Mozambique: The New Theatre of Extremism in Africa

Al Shadab/ Image sor Representation/ Independent UK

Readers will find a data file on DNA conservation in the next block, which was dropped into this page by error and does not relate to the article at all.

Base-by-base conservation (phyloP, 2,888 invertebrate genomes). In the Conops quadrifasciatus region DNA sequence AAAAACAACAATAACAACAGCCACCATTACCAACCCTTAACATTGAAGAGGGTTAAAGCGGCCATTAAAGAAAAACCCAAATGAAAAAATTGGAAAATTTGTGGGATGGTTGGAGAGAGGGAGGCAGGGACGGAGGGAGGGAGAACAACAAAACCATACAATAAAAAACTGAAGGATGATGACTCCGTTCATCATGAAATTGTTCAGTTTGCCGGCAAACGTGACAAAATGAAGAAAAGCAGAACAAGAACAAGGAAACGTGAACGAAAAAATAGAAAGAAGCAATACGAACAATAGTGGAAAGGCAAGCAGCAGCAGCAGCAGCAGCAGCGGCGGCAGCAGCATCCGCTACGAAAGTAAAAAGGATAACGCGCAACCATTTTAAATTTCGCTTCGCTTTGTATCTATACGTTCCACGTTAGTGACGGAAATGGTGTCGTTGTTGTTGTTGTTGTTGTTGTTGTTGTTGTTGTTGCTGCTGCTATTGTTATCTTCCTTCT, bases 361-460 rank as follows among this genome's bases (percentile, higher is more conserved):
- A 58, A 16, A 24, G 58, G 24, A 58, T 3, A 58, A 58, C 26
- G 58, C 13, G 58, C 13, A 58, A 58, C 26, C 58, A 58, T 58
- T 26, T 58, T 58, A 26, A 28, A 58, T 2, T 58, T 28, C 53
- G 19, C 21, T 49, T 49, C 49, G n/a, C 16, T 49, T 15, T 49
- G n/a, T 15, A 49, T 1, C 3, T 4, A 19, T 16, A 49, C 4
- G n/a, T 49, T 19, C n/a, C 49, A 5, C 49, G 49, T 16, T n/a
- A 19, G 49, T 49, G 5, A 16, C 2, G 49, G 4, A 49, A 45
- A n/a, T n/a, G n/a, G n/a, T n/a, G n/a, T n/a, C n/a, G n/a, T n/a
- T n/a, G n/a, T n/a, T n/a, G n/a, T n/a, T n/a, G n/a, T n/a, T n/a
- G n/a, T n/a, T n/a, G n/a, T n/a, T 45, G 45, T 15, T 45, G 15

Taking a toll on the Mozambican government, the Islamic extremists’ group Al-Shabaab captured the port in Mocimboa da Praia in Cabo Delgado in northern Mozambique. The Mozambican military had to retreat after days of fighting due to weak strategy and lack of resources. The capture is in continuation of the insurgency efforts which started in 2017 by Islamic extremist groups. The control over the port will give them an upper hand on the major development activities that are in progress ever since the discovery of natural gas deposits in the deepwater Rovuma Basin, which lies off the northern coast of the country. A massive influx of foreign investment in the area has made the Cabo Delgado home to Africa’s three largest liquid natural gas (LNG) projects, combined worth around $60 billion U.S. dollars. The Mozambican government has downplayed the impact of this attack in their official statement having accepted that the port is captured by the insurgents but also stating that the situation in Cabo Delgado province is under control and security forces are working towards regaining the control of the port. The challenge that the Mozambican government has in front of them is, not only to eradicate the Islamic extremism from their country and ensure the safety of local communities but, also to provide a sense of safety to the foreign investors.